The Pulitzer Prizes for journalism and the arts were awarded today. The New York Times led the way with five, including awards for breaking news and international reporting.
No mention that among the five NYT prizes was one for investigative reporting. Williams did manage to promote the fact that one of the award winners was an MSNBC contributor, but sadly did not find the time to inform his viewers that NBC News' war reporting and one of Williams' still-featured premiere "independent analysts ," Gen. Barry McCaffrey, was and continues to be at the heart of the scandal for which Barstow won the Pulitzer. Williams' refusal to inform his readers about this now-Pulitzer-winning story is particularly notable given his direct personal involvement  in the secret, joint attempts by NBC and McCaffrey to contain P.R. damage to NBC from Barstow's story, compounded by the fact that NBC was on notice of these multiple conflicts as early as April, 2003, when The Nation first reported on them .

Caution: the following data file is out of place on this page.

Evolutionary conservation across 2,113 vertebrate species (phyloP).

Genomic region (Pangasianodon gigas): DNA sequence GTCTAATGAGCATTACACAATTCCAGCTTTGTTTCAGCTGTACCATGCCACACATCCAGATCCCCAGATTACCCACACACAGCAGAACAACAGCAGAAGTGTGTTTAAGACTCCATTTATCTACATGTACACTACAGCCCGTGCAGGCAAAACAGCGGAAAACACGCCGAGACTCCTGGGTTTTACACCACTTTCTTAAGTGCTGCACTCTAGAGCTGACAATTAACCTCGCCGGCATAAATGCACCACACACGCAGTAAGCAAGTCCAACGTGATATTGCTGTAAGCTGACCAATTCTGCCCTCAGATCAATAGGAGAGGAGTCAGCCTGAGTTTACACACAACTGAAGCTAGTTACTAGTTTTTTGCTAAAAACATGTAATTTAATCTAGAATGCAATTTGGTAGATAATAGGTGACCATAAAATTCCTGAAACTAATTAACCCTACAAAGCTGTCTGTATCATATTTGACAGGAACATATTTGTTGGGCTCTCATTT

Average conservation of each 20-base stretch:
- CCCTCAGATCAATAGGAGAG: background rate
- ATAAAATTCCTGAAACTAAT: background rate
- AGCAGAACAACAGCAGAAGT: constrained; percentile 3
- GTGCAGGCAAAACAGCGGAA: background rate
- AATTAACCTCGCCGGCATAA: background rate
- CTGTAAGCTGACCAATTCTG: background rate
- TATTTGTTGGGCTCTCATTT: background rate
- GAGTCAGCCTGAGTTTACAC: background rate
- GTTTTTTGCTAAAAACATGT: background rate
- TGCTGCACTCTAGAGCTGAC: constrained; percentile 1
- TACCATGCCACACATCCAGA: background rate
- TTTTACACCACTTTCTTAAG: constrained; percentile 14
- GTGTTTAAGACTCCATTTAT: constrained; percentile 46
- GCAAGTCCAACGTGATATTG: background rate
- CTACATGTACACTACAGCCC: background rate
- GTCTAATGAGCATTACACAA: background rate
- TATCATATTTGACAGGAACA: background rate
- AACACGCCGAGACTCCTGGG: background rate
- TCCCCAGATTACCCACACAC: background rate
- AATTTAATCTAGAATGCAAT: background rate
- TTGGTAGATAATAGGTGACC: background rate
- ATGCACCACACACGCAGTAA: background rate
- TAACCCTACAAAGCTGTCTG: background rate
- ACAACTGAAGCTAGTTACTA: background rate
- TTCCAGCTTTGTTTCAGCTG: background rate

Identically, CNN ran an 898-word story  on the various Pulitzer winners -- describing virtually every winner -- but was simply unable to find any space even to mention David Barstow's name, let alone inform their readers that he won the Prize for uncovering core corruption at the heart of CNN's coverage of the
The outright refusal of any of these "news organizations" even to mention what
Has there ever been another Pulitzer-Prize-winning story for investigative reporting never to be mentioned on major television -- let alone one that was twice featured as the lead story on the front page of The New York Times? To pose the question is to answer it.
UPDATE: Media Matters has more  on the glaring omissions in Brian Williams' "reporting" and on the pervasive impact of the Pentagon's program on television news coverage. Williams' behavior has long been disgraceful on this issue , almost certainly due to the fact that some of the "analysts" most directly implicated by